Bioprospecting for Microorganisms and Enzymes with Biorefining Potential

Student thesis: Doctoral ThesisDoctor of Philosophy


The rise of biorefining and application of biotechnology to combat climate change and accomplish energy security is a necessity. There have already been steps to produce sustainable biofuels and products throughout the world. However, not all processes are economically viable due to costs of enzymes, pre-treatments, and scale-ups. In this project Miscanthus sp. was the main source of bacterial isolation due to its bioenergy characteristics as a low-input high-output crop. Specifically, due to the high sugar content of harvested senesced Miscanthus. The aim of this project was to discover novel microbes and enzymes with potential to contribute to the generation of fuels and chemicals from plant biomass. Specifically, we aimed to isolate and characterise enzymes capable of efficiently releasing sugars from pre-treated lignocellulosic biomass, for subsequent fermentation to ethanol and platform chemicals. Aerobic bacteria were cultured from harvested chipped Miscanthus and soil surrounding Miscanthus crops and were characterised morphologically, functionally and taxonomically. Bacteria in our collection included amongst others: Pseudomonas sp., Burkholderia sp., Variovorax paradoxus, Luteibacter sp. and Bacillus sp.. The collection was screened for carbon utilisation using cellulose (in the form of carboxymethyl cellulose), xylan (from beechwood) and starch by enzymatic activity, at a range of temperatures and pHs. From the bacterial library, 88.5% of cultures showed cellulase activity, 93.2% xylanase activity, 79.7% starch degradation activity over the temperature or pH range, with 66.2% demonstrating activity over all three assays. Proteins were isolated from bacteria that demonstrate effective starch utilisation for further characterisation. Bacterial isolates that exhibited xylan utilisation at high pH and temperature were characterised by whole genome sequencing to identify interesting enzymes and pathways using bioinformatics software CLC genomics and Seed RAST. Finally, homologous proteins have been modelled using Phyre2 and 3DLigandSite to analyse structure and binding sites. This work was part of the wider BEACON project which aimed to establish Wales as a Biorefining Centre of Excellence. BEACON built integrated ‘Green Supply Chains’ with a focus on developing new routes to functional, cost competitive products using biomass rather than fossil fuels.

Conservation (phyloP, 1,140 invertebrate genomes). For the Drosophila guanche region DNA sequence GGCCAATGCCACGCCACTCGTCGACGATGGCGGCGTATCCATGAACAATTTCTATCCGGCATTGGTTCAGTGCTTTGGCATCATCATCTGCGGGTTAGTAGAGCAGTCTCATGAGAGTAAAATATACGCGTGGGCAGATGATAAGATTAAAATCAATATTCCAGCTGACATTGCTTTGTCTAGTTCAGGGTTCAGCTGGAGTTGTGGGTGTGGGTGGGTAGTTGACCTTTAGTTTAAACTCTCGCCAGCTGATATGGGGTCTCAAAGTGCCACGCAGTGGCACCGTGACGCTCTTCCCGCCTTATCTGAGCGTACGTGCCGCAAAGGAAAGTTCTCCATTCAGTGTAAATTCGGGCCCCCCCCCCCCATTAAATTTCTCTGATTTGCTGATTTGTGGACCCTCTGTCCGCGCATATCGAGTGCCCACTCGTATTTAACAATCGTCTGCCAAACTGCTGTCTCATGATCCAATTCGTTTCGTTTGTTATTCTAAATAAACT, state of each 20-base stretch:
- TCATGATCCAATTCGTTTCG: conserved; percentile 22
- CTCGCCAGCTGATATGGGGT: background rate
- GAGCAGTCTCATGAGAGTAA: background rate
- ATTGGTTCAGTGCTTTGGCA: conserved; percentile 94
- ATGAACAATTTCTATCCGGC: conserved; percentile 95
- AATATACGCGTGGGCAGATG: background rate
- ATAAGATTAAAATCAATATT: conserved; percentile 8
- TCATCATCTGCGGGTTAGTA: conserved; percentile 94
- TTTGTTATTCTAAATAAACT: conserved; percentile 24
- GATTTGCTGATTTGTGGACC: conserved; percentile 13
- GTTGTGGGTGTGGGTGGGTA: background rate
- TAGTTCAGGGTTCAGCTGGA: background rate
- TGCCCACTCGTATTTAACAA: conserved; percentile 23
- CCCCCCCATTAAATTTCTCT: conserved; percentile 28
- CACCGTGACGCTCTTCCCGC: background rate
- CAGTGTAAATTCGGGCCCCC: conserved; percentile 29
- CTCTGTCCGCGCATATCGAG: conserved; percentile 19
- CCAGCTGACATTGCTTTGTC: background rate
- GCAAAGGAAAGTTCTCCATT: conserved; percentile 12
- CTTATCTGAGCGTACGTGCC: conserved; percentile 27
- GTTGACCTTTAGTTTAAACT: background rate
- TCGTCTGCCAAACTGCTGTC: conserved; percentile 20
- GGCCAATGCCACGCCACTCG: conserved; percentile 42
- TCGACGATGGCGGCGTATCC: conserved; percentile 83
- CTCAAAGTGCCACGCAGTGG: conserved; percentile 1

Date of Award10 Mar 2016
Original languageEnglish
Awarding Institution
  • Aberystwyth University
SupervisorKerrie Farrar (Supervisor) & Justin Pachebat (Supervisor)

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